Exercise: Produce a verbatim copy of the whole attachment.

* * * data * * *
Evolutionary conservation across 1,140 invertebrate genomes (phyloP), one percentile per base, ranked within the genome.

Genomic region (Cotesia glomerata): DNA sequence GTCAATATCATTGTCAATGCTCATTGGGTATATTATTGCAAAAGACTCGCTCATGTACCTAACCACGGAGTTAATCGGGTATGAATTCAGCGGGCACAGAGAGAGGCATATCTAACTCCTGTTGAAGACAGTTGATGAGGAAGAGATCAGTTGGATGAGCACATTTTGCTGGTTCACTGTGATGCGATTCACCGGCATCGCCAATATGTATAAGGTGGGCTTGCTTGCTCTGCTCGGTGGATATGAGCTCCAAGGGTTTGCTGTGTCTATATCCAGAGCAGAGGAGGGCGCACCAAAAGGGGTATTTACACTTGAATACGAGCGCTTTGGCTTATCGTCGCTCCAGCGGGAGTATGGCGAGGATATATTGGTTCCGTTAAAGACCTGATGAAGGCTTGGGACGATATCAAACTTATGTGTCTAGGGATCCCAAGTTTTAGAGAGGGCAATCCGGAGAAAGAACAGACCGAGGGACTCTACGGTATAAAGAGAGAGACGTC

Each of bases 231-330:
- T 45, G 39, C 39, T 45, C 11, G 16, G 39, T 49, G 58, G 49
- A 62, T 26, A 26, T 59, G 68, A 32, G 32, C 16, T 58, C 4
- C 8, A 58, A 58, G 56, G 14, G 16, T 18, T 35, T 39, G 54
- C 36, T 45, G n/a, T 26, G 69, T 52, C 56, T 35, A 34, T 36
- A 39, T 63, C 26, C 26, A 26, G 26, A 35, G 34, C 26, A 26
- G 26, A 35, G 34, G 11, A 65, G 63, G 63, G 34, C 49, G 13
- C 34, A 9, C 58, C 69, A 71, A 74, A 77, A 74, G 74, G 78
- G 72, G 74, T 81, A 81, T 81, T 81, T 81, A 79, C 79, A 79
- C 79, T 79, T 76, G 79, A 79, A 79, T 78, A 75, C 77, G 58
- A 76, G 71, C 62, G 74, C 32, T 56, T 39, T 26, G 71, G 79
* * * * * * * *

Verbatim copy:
Evolutionary conservation across 1,140 invertebrate genomes (phyloP), one percentile per base, ranked within the genome.

Genomic region (Cotesia glomerata): DNA sequence GTCAATATCATTGTCAATGCTCATTGGGTATATTATTGCAAAAGACTCGCTCATGTACCTAACCACGGAGTTAATCGGGTATGAATTCAGCGGGCACAGAGAGAGGCATATCTAACTCCTGTTGAAGACAGTTGATGAGGAAGAGATCAGTTGGATGAGCACATTTTGCTGGTTCACTGTGATGCGATTCACCGGCATCGCCAATATGTATAAGGTGGGCTTGCTTGCTCTGCTCGGTGGATATGAGCTCCAAGGGTTTGCTGTGTCTATATCCAGAGCAGAGGAGGGCGCACCAAAAGGGGTATTTACACTTGAATACGAGCGCTTTGGCTTATCGTCGCTCCAGCGGGAGTATGGCGAGGATATATTGGTTCCGTTAAAGACCTGATGAAGGCTTGGGACGATATCAAACTTATGTGTCTAGGGATCCCAAGTTTTAGAGAGGGCAATCCGGAGAAAGAACAGACCGAGGGACTCTACGGTATAAAGAGAGAGACGTC

Each of bases 231-330:
- T 45, G 39, C 39, T 45, C 11, G 16, G 39, T 49, G 58, G 49
- A 62, T 26, A 26, T 59, G 68, A 32, G 32, C 16, T 58, C 4
- C 8, A 58, A 58, G 56, G 14, G 16, T 18, T 35, T 39, G 54
- C 36, T 45, G n/a, T 26, G 69, T 52, C 56, T 35, A 34, T 36
- A 39, T 63, C 26, C 26, A 26, G 26, A 35, G 34, C 26, A 26
- G 26, A 35, G 34, G 11, A 65, G 63, G 63, G 34, C 49, G 13
- C 34, A 9, C 58, C 69, A 71, A 74, A 77, A 74, G 74, G 78
- G 72, G 74, T 81, A 81, T 81, T 81, T 81, A 79, C 79, A 79
- C 79, T 79, T 76, G 79, A 79, A 79, T 78, A 75, C 77, G 58
- A 76, G 71, C 62, G 74, C 32, T 56, T 39, T 26, G 71, G 79